Bicton Men's Shed (Perth Australia)

Can we all get along? Because getting along takes more than words.

The Rotaract members, the Bicton shed members, and the city’s artists were busy coordinating the event — and something happened. The younger generation of artists and the older generation of shed men found a real partnership. The Rotary intended the live graffiti art to be an attraction to bring the public to the Arts Markets. What was really happening is two groups of people who would not have a reason to work together – found more than 1 reason.

Rotary kids tent and parents' rest area
Rotary face painting for the urban artists too
Urban artists with face paint like tigers

Old, young and those in between

There was a real connection between the Shed members and the boys from the urban art program. The boys enjoyed getting their face painted at the kids tent. The Rotary and Rotaract members were awed at the artwork. And, the city was proud to showcase one of their community outreach programs. Many people were anxious that the graffiti would appear on the office and retail buildings, but none did. In fact the owner of the coffee shop contemplated having the boys cover up graffiti on an abandoned billboard on their roof.

Not my problem

Many of us feel helpless as we listen to the news. We think, “It’s not my problem.” Your actions towards peace don’t need to be dangerous, overseas missions.You don’t have to fly to a war zone with the Red Cross to enact peace. And, posting another opinion to your social media feed alone is not what changes communities. There are probably people in your local community who will find peace and purpose by connecting with you. Even if you have kids or you are a student you can give peace.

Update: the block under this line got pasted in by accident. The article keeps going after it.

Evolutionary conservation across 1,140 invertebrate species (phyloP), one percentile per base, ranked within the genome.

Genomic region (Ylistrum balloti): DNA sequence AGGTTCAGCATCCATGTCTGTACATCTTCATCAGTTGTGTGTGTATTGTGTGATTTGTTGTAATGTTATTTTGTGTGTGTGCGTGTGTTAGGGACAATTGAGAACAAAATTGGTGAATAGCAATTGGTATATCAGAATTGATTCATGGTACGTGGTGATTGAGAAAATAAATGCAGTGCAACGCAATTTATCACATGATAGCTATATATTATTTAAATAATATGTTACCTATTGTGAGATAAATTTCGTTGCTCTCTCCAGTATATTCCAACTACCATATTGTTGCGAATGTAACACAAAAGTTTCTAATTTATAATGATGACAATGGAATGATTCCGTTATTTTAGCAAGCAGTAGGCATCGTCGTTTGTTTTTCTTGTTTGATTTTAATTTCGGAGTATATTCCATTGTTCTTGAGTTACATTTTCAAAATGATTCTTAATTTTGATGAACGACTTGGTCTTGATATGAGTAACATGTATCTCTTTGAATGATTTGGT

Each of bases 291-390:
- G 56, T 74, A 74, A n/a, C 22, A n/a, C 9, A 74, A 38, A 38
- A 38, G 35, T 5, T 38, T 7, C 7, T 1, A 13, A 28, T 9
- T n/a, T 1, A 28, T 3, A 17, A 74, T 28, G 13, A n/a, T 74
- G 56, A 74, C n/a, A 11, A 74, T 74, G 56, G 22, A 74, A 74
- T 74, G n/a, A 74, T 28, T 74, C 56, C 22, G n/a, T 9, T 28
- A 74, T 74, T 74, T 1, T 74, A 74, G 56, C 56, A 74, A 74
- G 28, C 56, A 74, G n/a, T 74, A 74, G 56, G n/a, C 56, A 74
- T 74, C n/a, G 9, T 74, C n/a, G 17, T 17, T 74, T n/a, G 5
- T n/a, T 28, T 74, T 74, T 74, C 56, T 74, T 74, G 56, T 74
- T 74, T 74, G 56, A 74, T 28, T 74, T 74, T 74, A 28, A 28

Join us for the local Walk for Peace or find your local community events or volunteer a couple times a month at the local Red Cross office. Find an active Lyons Club, Rotary Club or Kiwanis Club and try a few different projects.

Shauna paints faces at Canning Bridge Arts Markets

Surround yourself with your community

Let go of the reasons why you cannot come. You can take a break from your studies. You can bring your kids to the event. Look for places in the community that are closer to your home or near your families’ homes. If you are busy or your kids are young, stay for a shorter period of time. Peace and healthy communities are built on people. Get to know a few people in community groups you like. You don’t have to join the groups, though many groups will ask. Start by regular commitment to the groups you love.

Change groups as your life changes

The Canning Bridge Arts Markets closed in March 2013. Don’t be afraid to change groups as your life changes or the groups change. I have many great memories from my volunteer time with the Arts Markets. I keep in touch with many of the crafters and fellow volunteers. Closing the markets was sad, yet leaving the event opened up my life to new adventures.

Need help finding a group that fits?

Please call or email me if you want help finding a group in San Diego, Perth or Seoul that fits your passions. I keep in touch with the people I met these communities. These people would be delighted to help you meet people and find projects. Try several groups and go to a few events with the groups you like before making a commitment. Find events you can share with your family and friends.

And, share your story. If you don’t have a place to publish your community service story, contact me.